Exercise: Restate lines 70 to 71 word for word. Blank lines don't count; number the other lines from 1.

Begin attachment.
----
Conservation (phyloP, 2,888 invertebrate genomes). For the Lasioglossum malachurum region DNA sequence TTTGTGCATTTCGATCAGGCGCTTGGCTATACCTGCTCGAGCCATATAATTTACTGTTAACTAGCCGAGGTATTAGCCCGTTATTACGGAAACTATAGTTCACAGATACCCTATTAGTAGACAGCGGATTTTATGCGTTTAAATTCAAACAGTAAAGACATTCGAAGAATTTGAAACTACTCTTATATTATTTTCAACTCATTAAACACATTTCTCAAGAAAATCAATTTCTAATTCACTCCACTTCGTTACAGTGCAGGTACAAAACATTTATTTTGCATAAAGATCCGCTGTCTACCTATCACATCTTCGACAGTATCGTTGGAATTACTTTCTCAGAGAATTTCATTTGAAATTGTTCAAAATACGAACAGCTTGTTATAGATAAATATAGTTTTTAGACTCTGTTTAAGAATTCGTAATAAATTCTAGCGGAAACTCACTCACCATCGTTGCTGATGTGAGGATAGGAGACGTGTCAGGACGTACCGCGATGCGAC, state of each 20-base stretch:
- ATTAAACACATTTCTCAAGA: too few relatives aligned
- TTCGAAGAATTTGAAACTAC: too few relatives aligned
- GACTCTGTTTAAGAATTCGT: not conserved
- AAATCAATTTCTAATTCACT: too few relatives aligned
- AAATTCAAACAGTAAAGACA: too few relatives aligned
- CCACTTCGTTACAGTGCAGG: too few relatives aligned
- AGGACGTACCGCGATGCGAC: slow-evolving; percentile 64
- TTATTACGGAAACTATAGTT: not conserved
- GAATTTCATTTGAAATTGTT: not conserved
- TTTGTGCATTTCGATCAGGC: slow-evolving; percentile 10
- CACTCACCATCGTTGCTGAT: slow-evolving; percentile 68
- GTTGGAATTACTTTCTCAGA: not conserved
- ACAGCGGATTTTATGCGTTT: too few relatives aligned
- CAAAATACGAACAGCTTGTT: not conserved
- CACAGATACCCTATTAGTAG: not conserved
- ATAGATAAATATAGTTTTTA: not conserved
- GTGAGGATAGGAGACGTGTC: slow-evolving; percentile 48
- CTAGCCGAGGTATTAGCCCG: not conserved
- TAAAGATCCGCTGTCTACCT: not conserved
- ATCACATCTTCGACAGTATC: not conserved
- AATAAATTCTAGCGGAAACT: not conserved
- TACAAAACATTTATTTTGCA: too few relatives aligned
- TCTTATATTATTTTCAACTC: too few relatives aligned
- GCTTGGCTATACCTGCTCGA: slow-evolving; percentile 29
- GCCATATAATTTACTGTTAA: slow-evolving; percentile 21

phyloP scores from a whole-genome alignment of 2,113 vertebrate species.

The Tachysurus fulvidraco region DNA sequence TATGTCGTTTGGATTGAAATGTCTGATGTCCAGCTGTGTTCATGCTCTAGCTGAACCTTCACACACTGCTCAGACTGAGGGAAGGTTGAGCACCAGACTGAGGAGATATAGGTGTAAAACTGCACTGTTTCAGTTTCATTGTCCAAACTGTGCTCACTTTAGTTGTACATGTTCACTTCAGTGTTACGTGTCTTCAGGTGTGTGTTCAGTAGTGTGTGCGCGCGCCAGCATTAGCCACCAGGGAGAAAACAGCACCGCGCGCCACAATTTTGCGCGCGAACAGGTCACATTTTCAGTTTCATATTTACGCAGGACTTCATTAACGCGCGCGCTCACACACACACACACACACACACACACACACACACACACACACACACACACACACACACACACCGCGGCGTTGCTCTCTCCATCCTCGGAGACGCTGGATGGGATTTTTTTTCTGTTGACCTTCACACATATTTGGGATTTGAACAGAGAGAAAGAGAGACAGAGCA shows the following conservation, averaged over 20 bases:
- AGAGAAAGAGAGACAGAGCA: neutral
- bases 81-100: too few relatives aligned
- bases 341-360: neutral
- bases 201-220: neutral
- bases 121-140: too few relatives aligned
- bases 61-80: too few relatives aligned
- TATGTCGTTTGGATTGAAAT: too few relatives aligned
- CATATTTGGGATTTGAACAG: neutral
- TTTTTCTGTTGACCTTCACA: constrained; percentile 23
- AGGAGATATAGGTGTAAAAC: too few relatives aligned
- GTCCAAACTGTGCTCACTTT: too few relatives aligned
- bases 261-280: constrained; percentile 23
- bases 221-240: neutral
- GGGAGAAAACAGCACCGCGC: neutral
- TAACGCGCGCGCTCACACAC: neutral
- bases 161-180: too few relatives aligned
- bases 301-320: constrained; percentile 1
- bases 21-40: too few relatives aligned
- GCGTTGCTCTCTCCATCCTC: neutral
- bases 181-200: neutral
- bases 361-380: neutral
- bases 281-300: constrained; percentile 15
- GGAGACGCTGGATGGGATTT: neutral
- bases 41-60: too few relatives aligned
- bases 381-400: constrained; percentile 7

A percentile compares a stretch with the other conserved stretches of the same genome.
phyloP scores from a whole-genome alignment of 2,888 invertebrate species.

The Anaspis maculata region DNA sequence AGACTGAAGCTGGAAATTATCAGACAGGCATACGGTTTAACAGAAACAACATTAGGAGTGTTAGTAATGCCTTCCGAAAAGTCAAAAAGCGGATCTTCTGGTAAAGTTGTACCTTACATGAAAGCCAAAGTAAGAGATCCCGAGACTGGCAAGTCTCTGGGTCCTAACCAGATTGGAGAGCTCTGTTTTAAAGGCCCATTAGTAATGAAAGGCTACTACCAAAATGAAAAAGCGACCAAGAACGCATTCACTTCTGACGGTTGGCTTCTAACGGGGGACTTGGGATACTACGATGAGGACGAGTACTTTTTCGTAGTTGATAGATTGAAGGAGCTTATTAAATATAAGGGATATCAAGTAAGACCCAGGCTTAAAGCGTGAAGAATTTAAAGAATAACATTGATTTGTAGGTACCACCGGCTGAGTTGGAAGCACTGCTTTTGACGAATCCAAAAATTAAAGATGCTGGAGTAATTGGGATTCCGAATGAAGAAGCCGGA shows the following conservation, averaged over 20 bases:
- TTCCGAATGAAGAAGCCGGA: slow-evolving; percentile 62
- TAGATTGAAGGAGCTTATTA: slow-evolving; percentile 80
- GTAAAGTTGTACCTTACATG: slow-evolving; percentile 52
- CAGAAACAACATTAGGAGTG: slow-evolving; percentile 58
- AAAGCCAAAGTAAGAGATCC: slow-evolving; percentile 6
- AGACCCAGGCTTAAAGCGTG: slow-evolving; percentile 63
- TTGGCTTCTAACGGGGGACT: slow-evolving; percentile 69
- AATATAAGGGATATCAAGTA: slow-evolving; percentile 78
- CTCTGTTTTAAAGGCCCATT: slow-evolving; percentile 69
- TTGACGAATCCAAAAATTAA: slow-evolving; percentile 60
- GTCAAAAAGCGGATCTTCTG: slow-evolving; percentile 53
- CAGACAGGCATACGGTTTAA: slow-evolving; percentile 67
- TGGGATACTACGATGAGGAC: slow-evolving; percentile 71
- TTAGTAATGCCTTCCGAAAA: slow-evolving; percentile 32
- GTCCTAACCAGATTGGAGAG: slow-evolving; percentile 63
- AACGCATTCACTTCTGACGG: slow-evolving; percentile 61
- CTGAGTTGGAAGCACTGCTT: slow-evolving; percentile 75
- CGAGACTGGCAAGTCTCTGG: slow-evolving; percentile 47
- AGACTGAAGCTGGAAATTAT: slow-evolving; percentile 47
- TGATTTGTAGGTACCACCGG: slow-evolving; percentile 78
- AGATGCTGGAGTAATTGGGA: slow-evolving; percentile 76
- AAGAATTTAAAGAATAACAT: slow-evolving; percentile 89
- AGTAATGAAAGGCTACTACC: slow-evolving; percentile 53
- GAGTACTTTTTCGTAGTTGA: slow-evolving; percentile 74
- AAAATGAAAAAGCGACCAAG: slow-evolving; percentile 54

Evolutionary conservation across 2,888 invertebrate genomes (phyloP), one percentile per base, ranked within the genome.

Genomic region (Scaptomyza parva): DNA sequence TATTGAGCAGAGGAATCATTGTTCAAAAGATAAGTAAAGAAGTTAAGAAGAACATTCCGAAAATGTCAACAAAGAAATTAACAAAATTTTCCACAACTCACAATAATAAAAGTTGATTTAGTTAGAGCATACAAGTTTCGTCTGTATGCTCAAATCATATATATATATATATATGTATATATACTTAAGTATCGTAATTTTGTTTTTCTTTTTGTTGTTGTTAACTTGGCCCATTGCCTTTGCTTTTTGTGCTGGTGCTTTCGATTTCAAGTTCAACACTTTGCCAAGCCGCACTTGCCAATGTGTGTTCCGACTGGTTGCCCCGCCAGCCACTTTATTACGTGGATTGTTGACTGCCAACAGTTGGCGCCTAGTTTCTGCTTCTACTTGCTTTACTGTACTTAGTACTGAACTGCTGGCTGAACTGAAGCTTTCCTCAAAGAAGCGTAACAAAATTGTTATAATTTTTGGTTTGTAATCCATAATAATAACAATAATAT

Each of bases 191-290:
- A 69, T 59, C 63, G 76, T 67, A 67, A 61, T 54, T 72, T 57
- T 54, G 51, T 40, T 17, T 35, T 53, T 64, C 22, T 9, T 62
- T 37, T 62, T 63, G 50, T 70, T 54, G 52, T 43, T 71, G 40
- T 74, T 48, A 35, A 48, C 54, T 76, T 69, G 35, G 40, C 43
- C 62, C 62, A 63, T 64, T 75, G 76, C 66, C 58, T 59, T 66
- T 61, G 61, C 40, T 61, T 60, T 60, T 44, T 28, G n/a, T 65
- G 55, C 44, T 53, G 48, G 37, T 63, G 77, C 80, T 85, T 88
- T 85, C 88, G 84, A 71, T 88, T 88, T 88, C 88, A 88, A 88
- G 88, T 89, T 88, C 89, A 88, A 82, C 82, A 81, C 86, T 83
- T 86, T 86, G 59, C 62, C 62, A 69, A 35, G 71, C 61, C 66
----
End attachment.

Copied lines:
- TTAGTAATGCCTTCCGAAAA: slow-evolving; percentile 32
- GTCCTAACCAGATTGGAGAG: slow-evolving; percentile 63